G.J. Hart named next CEO, president of Red Robin

The industry veteran will come out of retirement to replace Paul Murphy, who is retiring at the end of the year.
Red Robin exterior
Photograph: Shutterstock

Restaurant industry veteran G.J. Hart is coming out of retirement to become Red Robin's next CEO and president, replacing Paul Murphy, who will retire at the end of the year.

Hart knows the sit-down burger chain well, having been a member of its board since 2019. He was most recently CEO of Torchy's Tacos before abruptly retiring in November to spend more time with his family. 

He expressed interest in taking over at Red Robin as it began looking for Murphy's replacement, Board Chair David Pace said in a news release. "We quickly determined that he possesses all of the critical skills that we are looking for in Red Robin’s next leader," Pace said.

"While I have long admired Red Robin as an organization and brand, since joining the board I have gained a heightened appreciation for the culture, values and brand equities that have made Red Robin so iconic for more than fifty years while recognizing its go-forward potential," Hart said in a statement. "I am eager to begin working with the team in this new capacity to strengthen the Company’s foundation, execute on our strategic priorities, and continue our collective efforts to create value for shareholders."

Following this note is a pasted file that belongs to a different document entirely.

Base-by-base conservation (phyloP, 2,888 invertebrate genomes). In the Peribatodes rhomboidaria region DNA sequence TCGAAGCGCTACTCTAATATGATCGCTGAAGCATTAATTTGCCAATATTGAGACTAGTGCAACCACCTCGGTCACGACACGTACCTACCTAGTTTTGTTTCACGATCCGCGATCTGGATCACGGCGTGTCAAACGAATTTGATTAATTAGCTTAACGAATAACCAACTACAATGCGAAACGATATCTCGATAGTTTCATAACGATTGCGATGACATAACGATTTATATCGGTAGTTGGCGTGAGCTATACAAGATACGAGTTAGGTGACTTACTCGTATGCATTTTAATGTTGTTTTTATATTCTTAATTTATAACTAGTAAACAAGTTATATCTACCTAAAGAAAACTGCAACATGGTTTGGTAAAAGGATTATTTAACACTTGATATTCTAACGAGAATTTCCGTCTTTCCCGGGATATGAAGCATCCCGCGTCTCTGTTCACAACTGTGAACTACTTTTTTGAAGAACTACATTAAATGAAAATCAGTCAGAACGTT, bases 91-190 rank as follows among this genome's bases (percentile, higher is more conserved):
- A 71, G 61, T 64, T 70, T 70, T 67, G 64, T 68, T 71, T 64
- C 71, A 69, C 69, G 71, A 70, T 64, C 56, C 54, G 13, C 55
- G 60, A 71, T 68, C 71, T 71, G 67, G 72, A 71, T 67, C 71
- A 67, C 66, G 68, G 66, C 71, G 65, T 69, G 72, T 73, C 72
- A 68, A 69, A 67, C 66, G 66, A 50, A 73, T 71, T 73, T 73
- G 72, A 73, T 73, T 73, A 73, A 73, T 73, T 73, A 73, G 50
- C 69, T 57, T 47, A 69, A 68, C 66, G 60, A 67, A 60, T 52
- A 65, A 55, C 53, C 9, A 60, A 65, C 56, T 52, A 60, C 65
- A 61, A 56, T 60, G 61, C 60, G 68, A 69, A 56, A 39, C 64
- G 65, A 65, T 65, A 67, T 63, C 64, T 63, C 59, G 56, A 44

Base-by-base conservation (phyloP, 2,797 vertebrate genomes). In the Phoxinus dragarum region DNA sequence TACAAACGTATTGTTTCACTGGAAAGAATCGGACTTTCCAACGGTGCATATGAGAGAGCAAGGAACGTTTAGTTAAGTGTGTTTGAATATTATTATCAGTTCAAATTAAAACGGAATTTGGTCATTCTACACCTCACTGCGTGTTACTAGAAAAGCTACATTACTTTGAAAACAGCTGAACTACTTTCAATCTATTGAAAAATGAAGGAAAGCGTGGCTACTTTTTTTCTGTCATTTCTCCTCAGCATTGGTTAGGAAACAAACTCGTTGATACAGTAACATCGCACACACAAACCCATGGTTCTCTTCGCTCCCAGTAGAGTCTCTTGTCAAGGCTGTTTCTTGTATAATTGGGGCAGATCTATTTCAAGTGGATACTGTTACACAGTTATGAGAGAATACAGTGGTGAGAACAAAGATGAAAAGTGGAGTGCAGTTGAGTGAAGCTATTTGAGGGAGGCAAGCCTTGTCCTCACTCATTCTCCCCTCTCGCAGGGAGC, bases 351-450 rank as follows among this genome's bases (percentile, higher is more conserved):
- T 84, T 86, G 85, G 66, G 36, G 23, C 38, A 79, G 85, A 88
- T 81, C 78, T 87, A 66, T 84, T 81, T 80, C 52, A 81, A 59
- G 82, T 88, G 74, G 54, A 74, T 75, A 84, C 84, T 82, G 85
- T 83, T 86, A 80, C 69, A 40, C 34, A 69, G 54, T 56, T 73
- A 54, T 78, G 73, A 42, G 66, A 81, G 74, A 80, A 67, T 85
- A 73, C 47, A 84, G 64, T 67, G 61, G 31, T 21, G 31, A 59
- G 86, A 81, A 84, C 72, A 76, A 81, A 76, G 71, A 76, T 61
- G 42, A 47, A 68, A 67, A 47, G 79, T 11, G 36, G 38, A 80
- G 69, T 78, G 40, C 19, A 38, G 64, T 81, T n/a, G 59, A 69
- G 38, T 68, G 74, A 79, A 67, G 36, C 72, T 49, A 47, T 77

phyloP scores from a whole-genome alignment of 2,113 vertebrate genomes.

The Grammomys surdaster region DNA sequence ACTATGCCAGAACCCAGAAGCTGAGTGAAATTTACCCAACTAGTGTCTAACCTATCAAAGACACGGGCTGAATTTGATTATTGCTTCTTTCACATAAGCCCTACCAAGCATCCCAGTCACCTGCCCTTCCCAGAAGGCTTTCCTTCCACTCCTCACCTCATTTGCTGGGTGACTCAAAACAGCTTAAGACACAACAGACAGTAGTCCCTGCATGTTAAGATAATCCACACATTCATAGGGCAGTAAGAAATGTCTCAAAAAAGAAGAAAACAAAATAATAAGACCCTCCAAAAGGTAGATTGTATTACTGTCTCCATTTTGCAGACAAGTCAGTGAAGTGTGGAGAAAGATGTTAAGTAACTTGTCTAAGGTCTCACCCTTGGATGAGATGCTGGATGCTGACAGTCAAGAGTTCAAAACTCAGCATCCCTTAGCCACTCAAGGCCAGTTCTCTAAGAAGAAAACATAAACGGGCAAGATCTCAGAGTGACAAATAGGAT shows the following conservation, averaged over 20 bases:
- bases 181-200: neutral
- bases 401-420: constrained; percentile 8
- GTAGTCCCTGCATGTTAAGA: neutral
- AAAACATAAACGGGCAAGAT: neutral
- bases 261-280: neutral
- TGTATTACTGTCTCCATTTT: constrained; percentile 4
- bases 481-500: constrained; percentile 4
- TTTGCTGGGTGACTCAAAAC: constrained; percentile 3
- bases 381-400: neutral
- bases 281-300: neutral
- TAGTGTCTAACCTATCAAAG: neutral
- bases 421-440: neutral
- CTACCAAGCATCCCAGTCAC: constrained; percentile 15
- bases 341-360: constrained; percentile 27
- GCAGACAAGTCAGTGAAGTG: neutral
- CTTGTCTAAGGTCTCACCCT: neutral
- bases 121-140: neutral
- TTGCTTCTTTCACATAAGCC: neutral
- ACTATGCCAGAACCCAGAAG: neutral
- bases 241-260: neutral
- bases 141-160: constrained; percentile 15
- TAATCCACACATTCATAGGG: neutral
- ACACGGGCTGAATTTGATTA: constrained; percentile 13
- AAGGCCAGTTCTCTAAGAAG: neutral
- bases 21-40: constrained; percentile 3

Hart helped more than double Torchy's footprint after joining the chain in 2018—the Austin, Texas-based fast casual now has more than 100 locations. Before joining Torchy’s, Hart helmed California Pizza Kitchen, where he led improvements to the casual-dining chain’s look, menu and service model. Prior to that, he steered Texas Roadhouse through its initial public offering in 2004 as president. 

He was part of a 2019 board refresh at Red Robin that also included the addition of Pace, the former CEO of Jamba, and Steven Lumpkin, onetime CFO of Applebee’s.

"During the past three years, G.J. has distinguished himself as a thoughtful and effective Board member in supporting Paul and the Red Robin team as they navigated an exceptionally tumultuous period in our industry’s history," Pace said.

Murphy took the reins in 2019 amid a takeover attempt by a disgruntled investor, agreeing to a three-year term to help turn the chain around. Much of his time at 520-unit Red Robin was spent guiding it through the pandemic. It has been slower to rebound from the crisis than some of its casual-dining counterparts, finishing 2021 with sales down 10% compared to 2019, according to Technomic data. 

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